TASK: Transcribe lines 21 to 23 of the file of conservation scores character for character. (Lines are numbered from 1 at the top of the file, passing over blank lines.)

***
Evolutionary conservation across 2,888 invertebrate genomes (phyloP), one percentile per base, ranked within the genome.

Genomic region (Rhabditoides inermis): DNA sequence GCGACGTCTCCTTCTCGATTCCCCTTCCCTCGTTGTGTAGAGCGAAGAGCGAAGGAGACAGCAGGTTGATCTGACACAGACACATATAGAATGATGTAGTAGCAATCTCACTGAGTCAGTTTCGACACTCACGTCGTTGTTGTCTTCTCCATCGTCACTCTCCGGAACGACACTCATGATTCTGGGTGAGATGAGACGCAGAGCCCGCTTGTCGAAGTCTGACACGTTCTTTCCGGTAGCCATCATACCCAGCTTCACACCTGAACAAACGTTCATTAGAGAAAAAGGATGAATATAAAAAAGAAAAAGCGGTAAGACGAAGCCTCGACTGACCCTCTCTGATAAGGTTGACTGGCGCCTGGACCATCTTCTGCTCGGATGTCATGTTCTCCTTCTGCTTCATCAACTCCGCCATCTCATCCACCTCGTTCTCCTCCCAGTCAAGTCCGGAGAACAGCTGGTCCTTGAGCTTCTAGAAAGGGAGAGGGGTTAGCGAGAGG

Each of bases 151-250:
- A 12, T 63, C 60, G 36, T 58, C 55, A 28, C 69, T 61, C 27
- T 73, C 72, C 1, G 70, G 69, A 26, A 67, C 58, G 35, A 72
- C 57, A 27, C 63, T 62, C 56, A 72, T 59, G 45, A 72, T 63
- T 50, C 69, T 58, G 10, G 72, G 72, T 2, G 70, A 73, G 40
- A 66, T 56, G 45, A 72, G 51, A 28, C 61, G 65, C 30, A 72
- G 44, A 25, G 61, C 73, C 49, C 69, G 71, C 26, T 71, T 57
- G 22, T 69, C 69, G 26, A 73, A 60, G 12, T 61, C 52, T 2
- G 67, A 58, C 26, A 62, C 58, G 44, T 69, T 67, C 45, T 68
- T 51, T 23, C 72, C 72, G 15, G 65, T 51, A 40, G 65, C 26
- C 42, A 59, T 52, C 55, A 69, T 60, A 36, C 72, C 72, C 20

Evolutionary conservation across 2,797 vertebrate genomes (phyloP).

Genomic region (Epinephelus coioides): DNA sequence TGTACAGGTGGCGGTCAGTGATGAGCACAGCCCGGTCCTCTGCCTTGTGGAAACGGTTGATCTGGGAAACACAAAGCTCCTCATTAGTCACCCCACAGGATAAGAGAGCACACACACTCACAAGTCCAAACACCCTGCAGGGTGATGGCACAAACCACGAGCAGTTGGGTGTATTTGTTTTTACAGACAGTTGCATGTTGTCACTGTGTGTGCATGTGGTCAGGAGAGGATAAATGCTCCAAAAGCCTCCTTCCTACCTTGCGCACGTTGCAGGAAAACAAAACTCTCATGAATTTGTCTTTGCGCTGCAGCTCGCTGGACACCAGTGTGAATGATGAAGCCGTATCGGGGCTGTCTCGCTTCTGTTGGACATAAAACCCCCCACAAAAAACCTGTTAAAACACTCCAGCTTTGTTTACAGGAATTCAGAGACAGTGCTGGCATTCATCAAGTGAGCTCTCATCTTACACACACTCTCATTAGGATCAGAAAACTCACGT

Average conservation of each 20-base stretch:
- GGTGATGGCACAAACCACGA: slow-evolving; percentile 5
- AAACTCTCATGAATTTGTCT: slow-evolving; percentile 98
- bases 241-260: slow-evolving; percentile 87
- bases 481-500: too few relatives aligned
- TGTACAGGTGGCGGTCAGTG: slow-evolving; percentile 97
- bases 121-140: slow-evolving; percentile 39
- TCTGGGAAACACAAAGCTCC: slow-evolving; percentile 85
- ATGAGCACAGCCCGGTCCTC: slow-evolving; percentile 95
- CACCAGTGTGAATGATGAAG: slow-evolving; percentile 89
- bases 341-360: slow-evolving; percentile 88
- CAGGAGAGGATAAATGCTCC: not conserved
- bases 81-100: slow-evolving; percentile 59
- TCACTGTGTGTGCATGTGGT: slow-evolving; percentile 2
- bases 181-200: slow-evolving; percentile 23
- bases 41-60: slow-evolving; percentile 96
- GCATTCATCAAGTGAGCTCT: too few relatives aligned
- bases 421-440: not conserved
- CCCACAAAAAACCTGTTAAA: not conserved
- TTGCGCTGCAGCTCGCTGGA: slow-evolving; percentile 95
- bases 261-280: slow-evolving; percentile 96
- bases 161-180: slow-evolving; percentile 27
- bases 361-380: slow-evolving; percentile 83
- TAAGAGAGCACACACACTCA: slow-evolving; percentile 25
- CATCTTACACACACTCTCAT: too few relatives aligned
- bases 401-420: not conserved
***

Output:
- TGTACAGGTGGCGGTCAGTG: slow-evolving; percentile 97
- bases 121-140: slow-evolving; percentile 39
- TCTGGGAAACACAAAGCTCC: slow-evolving; percentile 85